The object of the invention is to propose a tightening instrument with applied torque limitation which can be employed completely safely for surgical applications and is inexpensive to use.
 To this end, the subject of the invention is a tightening instrument made up to two parts joined to each other by means which are designed to automatically uncoupled the said two parts by shearing rupture of a pin when a predetermined tightening torque is reached, a first of the two parts being provided with a means permitting driving, characterized in that the second of the two parts is a rod whose upper end opposite its tightening end is adapted to be introduced into a complementary recess formed in the first part, and in that the said upper end includes an axial reservoir for receiving the broken end section of the pin.
 In a first alternative embodiment of the invention, the said pin is engaged transversely through an opening formed in the wall of the said recess and through the upper end of the rod introduced into the recess.
 The instrument preferably comprises means for guiding and holding the pin in the said opening. They can consist of a tubular section integral with the said element and coaxial to the opening for introduction of the pin.
 The said tubular section can comprise a retainer screw passing through its side wall and able to abut against the pin.
 In a second alternative embodiment of the invention, the said pin is engaged longitudinally through a channel formed in the first part, substantially parallel to the longitudinal axis of the instrument and offset laterally relative to it, and through a seat formed on the upper face of the upper end of the rod at the edge of the said axial reservoir.
 The instrument can comprise a plurality of seats formed on the upper face of the upper end of the rod.
 It can comprise means for indicating to the user if the channel and a seat are placed in the continuation of each other. such as a sleeve inserted in the bottom of the recess and having a ball moving freely inside the sleeve and able to protrude inside the recess in order to penetrate into one of the seats.
 The lower part of the channel can be formed through a component made of a material which has a greater resistance to the stresses exerted on it by the pin than the material constituting the remainder of the first part.
 The instrument can comprise means for closing off the upper end of the channel.
 The said closure means are preferably made integral with the said first part. They can consist of a pusher inserted into the first part substantially perpendicular to the longitudinal axis of the instrument and comprising an orifice which can be brought by the user into the continuation of the channel, and a spring maintaining the pusher at rest in a position in which the channel and the. orifice of the pusher are not in the continuation of each other.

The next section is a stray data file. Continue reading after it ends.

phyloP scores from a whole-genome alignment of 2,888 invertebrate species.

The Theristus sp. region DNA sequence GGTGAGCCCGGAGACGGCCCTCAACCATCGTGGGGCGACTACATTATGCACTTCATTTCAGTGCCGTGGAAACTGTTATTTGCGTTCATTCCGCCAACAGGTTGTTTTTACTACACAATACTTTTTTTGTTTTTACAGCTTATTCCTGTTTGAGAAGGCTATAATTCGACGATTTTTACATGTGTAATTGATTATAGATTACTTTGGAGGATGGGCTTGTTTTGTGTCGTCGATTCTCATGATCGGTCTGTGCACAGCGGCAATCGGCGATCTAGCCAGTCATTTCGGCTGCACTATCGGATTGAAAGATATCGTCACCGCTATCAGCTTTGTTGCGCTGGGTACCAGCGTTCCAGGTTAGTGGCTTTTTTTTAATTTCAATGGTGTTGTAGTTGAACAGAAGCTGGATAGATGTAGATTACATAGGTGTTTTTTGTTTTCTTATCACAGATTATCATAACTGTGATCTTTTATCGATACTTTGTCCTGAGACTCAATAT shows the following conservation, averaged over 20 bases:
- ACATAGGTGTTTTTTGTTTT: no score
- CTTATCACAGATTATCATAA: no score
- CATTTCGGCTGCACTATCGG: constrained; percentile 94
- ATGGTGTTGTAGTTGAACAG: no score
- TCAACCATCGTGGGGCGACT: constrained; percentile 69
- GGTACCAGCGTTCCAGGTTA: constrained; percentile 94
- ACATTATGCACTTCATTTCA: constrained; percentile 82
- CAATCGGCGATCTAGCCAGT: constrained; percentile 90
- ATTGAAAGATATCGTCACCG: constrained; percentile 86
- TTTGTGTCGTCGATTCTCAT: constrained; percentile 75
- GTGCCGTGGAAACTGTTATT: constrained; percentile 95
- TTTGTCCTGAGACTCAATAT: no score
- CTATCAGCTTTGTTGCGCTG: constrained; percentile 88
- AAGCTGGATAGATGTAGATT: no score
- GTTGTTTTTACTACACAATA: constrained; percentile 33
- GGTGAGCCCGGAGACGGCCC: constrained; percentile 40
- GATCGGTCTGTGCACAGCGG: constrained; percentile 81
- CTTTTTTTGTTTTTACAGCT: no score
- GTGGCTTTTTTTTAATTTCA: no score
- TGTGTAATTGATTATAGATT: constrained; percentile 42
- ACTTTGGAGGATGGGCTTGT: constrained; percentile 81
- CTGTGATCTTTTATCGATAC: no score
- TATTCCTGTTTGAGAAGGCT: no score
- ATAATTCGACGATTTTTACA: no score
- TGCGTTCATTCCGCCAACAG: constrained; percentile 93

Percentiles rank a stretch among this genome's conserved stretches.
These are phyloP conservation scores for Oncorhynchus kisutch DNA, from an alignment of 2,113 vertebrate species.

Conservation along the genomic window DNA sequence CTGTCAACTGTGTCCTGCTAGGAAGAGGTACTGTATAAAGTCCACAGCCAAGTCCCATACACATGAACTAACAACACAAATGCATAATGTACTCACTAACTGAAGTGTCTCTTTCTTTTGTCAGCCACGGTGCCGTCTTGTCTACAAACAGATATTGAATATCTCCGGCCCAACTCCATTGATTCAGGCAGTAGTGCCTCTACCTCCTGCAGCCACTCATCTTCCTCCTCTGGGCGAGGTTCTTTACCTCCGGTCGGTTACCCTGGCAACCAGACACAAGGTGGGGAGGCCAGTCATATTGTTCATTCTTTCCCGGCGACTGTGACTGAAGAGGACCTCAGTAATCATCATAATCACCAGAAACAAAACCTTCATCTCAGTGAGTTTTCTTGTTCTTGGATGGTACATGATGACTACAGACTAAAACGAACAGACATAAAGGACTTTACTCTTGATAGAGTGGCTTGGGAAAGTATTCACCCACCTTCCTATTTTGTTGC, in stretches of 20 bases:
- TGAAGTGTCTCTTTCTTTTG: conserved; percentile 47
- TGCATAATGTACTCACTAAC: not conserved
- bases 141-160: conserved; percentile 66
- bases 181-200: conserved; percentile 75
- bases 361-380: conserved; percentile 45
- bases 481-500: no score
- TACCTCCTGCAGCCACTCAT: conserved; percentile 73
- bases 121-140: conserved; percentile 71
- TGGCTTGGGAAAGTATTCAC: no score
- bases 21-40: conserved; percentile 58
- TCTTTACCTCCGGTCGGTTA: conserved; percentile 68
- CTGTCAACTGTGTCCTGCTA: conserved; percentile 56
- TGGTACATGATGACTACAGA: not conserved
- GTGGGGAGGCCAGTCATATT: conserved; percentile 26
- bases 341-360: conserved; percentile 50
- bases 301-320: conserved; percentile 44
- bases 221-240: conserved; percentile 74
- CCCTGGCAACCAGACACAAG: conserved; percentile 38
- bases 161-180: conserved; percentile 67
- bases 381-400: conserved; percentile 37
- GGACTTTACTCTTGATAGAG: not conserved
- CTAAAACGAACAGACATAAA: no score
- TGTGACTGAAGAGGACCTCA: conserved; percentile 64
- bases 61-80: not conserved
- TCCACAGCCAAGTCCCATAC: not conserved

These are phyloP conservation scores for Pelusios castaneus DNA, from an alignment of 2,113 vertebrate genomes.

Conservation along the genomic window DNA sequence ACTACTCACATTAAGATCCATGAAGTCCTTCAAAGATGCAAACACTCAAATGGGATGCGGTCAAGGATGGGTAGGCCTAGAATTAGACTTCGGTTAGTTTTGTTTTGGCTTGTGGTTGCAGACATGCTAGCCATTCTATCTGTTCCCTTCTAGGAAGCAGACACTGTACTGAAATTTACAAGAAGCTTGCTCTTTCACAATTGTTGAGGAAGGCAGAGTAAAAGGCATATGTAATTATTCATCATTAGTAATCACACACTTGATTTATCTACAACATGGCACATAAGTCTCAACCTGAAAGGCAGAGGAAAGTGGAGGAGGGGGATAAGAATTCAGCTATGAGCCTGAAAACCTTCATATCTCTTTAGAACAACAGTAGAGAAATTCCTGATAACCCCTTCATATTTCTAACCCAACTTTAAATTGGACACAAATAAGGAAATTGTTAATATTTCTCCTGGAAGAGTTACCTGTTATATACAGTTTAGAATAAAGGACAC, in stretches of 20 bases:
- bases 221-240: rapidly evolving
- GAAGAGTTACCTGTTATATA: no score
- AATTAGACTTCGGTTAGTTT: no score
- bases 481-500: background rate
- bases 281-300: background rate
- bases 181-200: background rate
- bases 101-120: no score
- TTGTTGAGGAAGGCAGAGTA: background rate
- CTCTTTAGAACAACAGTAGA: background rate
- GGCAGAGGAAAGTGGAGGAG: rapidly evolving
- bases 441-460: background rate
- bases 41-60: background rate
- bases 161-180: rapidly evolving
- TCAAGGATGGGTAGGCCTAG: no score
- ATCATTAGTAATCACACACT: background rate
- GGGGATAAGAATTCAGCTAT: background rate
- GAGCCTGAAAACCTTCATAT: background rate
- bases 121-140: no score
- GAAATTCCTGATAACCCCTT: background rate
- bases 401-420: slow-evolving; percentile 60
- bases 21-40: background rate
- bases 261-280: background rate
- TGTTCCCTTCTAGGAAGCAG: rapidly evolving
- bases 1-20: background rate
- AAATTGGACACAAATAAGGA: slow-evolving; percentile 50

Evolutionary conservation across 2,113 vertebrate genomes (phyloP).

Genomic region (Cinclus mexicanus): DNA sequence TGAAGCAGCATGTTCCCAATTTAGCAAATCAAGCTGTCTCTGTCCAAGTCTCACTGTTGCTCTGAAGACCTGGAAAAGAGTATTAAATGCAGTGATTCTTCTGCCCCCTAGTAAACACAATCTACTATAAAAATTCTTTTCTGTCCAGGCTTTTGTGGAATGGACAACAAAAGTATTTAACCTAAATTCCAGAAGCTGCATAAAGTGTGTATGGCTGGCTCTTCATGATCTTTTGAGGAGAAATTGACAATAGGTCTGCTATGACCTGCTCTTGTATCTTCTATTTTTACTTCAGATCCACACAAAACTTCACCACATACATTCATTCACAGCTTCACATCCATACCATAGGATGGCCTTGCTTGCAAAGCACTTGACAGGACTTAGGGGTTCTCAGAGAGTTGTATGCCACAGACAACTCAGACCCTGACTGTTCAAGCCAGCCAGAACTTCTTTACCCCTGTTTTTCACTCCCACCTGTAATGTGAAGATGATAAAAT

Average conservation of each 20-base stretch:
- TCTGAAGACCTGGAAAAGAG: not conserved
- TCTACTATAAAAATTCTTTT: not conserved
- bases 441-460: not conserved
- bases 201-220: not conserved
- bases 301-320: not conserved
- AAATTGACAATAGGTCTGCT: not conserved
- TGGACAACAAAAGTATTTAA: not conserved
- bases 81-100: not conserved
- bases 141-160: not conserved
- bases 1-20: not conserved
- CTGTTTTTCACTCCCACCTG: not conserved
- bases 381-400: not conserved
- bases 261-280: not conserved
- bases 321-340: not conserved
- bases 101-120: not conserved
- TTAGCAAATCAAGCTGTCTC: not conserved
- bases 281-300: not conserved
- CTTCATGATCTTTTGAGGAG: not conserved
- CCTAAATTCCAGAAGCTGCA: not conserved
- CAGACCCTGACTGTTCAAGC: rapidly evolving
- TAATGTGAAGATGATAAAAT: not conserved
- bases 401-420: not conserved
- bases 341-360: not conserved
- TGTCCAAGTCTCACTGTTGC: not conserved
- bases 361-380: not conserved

The invention also concerns the use of such an instrument in orthopaedic surgery, especially of the spine, as a screwdriver for screwing threaded plugs or screws onto implants.
 As will be appreciated, the invention consists in joining the two parts of the tightening instrument by means of a pin which can break by shearing, and in providing means for retaining the broken end of the pin inside the instrument itself. This pin can be arranged transversely relative to the longitudinal axis of the instrument, or parallel to this axis and axially offset thereto. Preferably, means for retaining the intact part of the pin are also provided. If the pin is of sufficient length, it can be easily and rapidly reused after it has been pushed back manually inside the instrument or after it has itself resumed its position simply by gravity.
 Such an instrument used as a screwdriver is particularly, advantageous in the field of orthopaedic surgery, especially of the spine, for screwing threaded plugs or screws onto implants.
 However, it is evident that this instrument is open to a great many other applications in fields other than orthopaedic surgery, for example for automated assembly of parts avoiding crushing of sealing joints, etc.
 The invention will now be described with reference to the attached drawings which illustrate several embodiments thereof by way of nonlimiting examples.